Listen to web browsers

Now, we want to see how the Restlet framework can listen to client requests and reply to them. We will use the internal Restlet HTTP server connector (even though it is possible to switch to others such as the one based on Mortbay’s Jetty) and return a simple string representation “hello, world” as plain text. Note that the Part03 class extends the base ServerResource class provided by Restlet:

public class Part03 extends ServerResource {

    public static void main(String[] args) throws Exception {
        // Create the HTTP server and listen on port 8182
        new Server(Protocol.HTTP, 8182, Part03.class).start();

    public String toString() {
        return "hello, world";


If you run this code and launch your server, you can open a Web browser and hit the http://localhost:8182. Actually, any URI will work, try also http://localhost:8182/test/tutorial. Note that if you test your server from a different machine, you need to replace “localhost” by either the IP address of your server or its domain name if it has one defined.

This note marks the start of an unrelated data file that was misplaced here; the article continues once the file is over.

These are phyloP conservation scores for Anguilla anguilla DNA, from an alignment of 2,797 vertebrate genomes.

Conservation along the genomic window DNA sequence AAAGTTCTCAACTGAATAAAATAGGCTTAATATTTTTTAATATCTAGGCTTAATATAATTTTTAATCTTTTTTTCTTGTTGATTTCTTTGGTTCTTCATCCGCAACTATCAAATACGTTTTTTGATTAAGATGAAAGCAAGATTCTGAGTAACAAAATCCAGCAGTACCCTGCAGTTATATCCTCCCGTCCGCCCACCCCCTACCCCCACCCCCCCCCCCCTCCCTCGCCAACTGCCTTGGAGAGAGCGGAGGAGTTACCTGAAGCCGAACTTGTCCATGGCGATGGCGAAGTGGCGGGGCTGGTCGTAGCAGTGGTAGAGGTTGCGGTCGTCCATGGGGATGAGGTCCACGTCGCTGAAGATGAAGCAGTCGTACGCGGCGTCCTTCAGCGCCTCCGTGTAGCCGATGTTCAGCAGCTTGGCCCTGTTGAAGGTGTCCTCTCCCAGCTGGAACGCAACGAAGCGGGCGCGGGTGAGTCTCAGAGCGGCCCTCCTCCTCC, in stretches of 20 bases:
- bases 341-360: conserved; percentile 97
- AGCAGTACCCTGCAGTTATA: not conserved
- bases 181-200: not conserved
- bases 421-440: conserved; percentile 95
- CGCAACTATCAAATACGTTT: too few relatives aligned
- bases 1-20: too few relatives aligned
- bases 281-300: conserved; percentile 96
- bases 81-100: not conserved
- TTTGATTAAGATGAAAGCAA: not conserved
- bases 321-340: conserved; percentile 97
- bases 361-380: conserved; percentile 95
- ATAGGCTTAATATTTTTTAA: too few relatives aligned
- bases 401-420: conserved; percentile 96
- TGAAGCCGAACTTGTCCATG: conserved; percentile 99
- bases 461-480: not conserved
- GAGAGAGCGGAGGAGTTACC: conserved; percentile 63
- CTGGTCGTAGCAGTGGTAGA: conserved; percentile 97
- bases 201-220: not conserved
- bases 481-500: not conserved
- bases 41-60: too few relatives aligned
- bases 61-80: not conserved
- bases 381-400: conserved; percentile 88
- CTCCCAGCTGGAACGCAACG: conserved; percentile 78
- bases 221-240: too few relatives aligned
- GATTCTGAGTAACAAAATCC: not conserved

So far, we have mostly showed you the highest level of abstraction in the Restlet API, with the ClientResource and ServerResource classes. But as we move forward, you will discover that those two classes are supported by a rich API, letting you manipulate all the REST artifacts.